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The Secret to Teaching Inferences
Inferencing is an important skill in our everyday lives. We make inferences all the time without even realizing it. Inferences are also crucial to other reading strategies like cause and effect, using context clues, and many others. Teaching inferences can be tricky, but I’d like to share with you some tips and tricks for helping your students understand inferencing.
Start with the Definition
Students need to understand what inferencing is. Start with a simple definition, “an inference is something you conclude based on background knowledge and information from a text.” Once students know what an inference is, they’ll start to realize that they make inferences every day. Show them some examples to get their minds moving. (The grass is wet and there are clouds in the sky, what can you infer?) A fun way to get them excited about inferencing is to make them feel like detectives. Check out this great resource!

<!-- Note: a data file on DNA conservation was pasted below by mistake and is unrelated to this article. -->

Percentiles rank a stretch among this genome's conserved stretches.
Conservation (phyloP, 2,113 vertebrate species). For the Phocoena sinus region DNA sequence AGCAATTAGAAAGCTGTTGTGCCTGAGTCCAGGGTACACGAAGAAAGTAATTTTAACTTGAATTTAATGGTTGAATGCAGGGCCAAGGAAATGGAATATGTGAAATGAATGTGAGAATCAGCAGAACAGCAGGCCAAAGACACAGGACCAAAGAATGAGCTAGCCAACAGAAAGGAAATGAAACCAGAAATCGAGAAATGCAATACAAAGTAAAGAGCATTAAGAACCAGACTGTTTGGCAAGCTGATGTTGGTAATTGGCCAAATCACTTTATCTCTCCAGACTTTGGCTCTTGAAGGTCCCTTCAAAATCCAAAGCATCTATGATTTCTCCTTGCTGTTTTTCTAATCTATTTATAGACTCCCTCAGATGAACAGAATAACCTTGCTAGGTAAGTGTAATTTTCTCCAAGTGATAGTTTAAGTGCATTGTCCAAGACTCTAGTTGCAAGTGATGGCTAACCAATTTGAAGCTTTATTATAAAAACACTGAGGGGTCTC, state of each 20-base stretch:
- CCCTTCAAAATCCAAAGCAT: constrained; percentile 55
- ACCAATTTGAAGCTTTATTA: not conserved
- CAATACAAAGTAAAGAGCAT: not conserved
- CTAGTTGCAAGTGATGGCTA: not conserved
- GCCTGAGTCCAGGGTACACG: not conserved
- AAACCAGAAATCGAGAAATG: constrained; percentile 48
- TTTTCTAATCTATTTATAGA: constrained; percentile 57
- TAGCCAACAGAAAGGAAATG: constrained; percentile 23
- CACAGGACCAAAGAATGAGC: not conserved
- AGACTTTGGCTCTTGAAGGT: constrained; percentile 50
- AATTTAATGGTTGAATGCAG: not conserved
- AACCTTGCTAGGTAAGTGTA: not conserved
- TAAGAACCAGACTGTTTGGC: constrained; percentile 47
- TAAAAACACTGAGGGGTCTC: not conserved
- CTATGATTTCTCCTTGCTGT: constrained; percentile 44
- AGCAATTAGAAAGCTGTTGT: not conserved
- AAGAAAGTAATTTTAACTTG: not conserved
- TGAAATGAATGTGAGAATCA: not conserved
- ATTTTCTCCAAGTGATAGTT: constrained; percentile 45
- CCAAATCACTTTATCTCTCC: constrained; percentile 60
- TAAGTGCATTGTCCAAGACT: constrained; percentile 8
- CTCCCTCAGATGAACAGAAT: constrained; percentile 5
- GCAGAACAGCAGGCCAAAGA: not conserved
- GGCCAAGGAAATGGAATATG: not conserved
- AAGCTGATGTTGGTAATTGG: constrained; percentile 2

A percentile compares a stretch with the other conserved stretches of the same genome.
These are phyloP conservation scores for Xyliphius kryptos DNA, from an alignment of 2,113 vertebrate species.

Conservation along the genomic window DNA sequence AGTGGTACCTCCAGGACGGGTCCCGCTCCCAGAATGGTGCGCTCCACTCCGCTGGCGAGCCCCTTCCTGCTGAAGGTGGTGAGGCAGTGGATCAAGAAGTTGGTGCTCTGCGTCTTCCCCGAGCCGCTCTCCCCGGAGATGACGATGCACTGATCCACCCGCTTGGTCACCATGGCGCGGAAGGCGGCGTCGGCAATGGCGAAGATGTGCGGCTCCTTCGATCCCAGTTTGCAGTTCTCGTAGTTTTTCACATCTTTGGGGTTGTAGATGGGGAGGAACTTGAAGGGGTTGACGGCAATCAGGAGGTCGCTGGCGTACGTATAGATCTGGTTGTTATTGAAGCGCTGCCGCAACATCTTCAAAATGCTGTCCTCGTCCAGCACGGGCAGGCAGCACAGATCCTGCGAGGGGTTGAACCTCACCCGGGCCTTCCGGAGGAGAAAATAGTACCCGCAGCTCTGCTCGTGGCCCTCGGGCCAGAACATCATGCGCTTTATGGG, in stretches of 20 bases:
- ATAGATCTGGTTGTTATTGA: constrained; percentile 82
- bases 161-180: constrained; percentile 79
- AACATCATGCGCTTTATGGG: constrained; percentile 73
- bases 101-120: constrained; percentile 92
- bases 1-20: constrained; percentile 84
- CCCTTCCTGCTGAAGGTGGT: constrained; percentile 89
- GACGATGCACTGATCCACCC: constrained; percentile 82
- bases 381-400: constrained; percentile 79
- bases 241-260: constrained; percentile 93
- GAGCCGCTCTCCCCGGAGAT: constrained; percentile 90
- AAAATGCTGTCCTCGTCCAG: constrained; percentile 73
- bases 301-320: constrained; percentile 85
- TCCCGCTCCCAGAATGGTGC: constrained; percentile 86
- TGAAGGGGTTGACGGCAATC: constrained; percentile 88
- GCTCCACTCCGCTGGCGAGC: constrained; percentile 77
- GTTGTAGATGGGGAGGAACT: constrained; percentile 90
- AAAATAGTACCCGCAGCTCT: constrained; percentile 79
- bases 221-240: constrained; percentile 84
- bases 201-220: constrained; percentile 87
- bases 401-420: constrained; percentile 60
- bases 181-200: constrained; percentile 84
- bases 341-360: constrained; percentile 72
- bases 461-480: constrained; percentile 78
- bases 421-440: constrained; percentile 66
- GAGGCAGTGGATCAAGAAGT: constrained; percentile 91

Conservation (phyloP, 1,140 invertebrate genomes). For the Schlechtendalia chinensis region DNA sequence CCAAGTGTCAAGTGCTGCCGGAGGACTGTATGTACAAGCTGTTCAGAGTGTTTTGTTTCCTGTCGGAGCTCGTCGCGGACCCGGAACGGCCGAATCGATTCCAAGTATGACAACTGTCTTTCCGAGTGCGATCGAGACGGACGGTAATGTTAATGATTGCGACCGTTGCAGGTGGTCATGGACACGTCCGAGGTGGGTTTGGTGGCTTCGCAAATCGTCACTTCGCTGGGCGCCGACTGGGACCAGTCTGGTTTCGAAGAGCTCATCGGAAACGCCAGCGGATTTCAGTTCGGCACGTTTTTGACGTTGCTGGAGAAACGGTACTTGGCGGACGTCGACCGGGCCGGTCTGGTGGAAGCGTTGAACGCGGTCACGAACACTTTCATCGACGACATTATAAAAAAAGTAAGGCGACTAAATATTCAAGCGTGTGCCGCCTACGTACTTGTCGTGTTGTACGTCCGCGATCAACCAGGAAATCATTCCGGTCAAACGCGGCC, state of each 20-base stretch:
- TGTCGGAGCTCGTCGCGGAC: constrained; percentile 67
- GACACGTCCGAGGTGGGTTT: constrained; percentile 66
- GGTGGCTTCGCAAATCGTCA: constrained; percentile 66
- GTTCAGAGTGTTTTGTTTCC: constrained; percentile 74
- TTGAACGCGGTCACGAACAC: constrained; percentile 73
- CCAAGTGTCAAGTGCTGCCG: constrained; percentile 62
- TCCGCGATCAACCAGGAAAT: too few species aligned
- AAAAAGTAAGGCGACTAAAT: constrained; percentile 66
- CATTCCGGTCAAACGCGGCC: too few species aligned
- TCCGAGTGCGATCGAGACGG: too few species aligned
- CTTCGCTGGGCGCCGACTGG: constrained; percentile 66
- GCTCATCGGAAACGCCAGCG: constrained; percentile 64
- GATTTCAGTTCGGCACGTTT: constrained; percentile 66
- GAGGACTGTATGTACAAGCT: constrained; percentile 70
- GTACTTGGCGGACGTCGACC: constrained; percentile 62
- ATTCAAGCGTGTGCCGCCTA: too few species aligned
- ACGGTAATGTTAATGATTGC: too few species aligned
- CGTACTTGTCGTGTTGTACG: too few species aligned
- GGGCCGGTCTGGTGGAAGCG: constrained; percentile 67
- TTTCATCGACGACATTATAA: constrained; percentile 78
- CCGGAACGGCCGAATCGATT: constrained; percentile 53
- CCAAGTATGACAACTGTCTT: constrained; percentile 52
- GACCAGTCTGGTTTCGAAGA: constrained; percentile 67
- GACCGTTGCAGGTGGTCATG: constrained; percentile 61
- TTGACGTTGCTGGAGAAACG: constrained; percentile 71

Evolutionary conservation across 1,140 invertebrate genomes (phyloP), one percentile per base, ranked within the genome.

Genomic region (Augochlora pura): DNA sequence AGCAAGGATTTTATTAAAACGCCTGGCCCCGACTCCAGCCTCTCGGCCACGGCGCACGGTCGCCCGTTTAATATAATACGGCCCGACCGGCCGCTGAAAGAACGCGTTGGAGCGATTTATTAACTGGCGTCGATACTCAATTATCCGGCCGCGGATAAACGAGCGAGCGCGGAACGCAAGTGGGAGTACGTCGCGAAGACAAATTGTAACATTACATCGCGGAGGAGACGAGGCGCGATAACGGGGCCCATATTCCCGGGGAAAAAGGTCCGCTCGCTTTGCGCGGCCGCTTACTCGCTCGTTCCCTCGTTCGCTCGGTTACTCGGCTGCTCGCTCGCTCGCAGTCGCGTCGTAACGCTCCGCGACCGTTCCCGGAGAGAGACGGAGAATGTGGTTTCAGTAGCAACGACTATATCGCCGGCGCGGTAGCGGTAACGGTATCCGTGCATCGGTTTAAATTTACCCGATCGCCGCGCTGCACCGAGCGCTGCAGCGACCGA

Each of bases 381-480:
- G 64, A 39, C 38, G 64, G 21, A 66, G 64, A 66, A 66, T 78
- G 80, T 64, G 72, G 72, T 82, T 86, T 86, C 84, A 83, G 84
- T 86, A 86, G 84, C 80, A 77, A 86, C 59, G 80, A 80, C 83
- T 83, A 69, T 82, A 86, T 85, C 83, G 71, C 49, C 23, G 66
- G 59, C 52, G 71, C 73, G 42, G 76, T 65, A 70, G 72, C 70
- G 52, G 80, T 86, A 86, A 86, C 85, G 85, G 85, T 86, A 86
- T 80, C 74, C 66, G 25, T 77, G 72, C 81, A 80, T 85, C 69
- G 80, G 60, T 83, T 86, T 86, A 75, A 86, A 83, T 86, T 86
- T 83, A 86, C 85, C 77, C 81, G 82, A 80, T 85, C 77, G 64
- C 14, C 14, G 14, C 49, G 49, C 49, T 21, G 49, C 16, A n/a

Using pictures is a great way to get students thinking about inferences. These task cards contain both pictures and text to help students learn about inferences. Another way to learn about inferences through pictures is by using books. These are my favorite books for teaching inferences:
This Is Not My Hat – This is a fun book that my students always love. Students use the clues to figure out what happened to the little fish. It’s really fun to hear what they come up with!
The Bear Ate Your Sandwich – This is another great book to teach inferencing. This book will give you an idea of how well your students understand textual clues. My students usually get into a heated debate about what happened to the sandwich. It’s really fun!
Duck! Rabbit! – This book is a great example of using pictures for inferencing. Students use text and picture evidence to decide if the character is a duck or a rabbit. We always have a great time defending our answers and debating on what we think it is.
Make it Fun!
Who doesn’t love a good mystery? Give students the role of “detective” and have them solve a mystery. My students really enjoy The Missing Mona Lisa. In this game, students use their inferencing skills to solve the mystery of who stole The Mona Lisa from La Louvre in Paris. Your students will have so much fun, they won’t even know they’re learning! You can also try out the other mysteries in this bundle. Use them all year long to keep students thinking about inferencing and reading between the lines. There are over 20 mysteries to choose from!
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